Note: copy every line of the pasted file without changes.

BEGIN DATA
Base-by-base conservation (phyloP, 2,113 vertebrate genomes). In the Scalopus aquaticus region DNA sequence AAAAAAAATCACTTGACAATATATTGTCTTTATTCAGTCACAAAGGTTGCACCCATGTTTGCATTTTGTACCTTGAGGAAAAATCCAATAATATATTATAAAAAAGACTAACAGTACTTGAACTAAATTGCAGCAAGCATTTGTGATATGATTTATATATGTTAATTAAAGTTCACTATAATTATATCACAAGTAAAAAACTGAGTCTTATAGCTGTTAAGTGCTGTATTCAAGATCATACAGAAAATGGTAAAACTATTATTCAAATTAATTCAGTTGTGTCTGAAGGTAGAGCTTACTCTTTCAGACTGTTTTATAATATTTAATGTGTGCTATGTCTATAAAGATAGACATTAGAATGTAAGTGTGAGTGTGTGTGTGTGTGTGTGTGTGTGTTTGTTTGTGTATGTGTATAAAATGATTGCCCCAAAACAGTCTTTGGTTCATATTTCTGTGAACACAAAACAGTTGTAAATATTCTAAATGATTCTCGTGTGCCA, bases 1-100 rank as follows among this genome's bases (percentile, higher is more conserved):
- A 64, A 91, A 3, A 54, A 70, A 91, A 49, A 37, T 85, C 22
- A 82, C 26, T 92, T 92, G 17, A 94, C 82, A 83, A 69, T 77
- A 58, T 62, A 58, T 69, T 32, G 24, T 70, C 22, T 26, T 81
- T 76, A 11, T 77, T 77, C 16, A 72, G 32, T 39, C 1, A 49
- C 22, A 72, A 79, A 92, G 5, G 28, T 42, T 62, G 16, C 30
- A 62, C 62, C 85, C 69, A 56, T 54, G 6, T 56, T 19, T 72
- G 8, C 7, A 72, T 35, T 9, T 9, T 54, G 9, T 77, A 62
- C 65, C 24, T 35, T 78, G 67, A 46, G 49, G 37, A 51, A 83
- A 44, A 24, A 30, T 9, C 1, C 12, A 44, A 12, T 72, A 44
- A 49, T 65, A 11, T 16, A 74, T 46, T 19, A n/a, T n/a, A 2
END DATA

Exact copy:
Base-by-base conservation (phyloP, 2,113 vertebrate genomes). In the Scalopus aquaticus region DNA sequence AAAAAAAATCACTTGACAATATATTGTCTTTATTCAGTCACAAAGGTTGCACCCATGTTTGCATTTTGTACCTTGAGGAAAAATCCAATAATATATTATAAAAAAGACTAACAGTACTTGAACTAAATTGCAGCAAGCATTTGTGATATGATTTATATATGTTAATTAAAGTTCACTATAATTATATCACAAGTAAAAAACTGAGTCTTATAGCTGTTAAGTGCTGTATTCAAGATCATACAGAAAATGGTAAAACTATTATTCAAATTAATTCAGTTGTGTCTGAAGGTAGAGCTTACTCTTTCAGACTGTTTTATAATATTTAATGTGTGCTATGTCTATAAAGATAGACATTAGAATGTAAGTGTGAGTGTGTGTGTGTGTGTGTGTGTGTGTTTGTTTGTGTATGTGTATAAAATGATTGCCCCAAAACAGTCTTTGGTTCATATTTCTGTGAACACAAAACAGTTGTAAATATTCTAAATGATTCTCGTGTGCCA, bases 1-100 rank as follows among this genome's bases (percentile, higher is more conserved):
- A 64, A 91, A 3, A 54, A 70, A 91, A 49, A 37, T 85, C 22
- A 82, C 26, T 92, T 92, G 17, A 94, C 82, A 83, A 69, T 77
- A 58, T 62, A 58, T 69, T 32, G 24, T 70, C 22, T 26, T 81
- T 76, A 11, T 77, T 77, C 16, A 72, G 32, T 39, C 1, A 49
- C 22, A 72, A 79, A 92, G 5, G 28, T 42, T 62, G 16, C 30
- A 62, C 62, C 85, C 69, A 56, T 54, G 6, T 56, T 19, T 72
- G 8, C 7, A 72, T 35, T 9, T 9, T 54, G 9, T 77, A 62
- C 65, C 24, T 35, T 78, G 67, A 46, G 49, G 37, A 51, A 83
- A 44, A 24, A 30, T 9, C 1, C 12, A 44, A 12, T 72, A 44
- A 49, T 65, A 11, T 16, A 74, T 46, T 19, A n/a, T n/a, A 2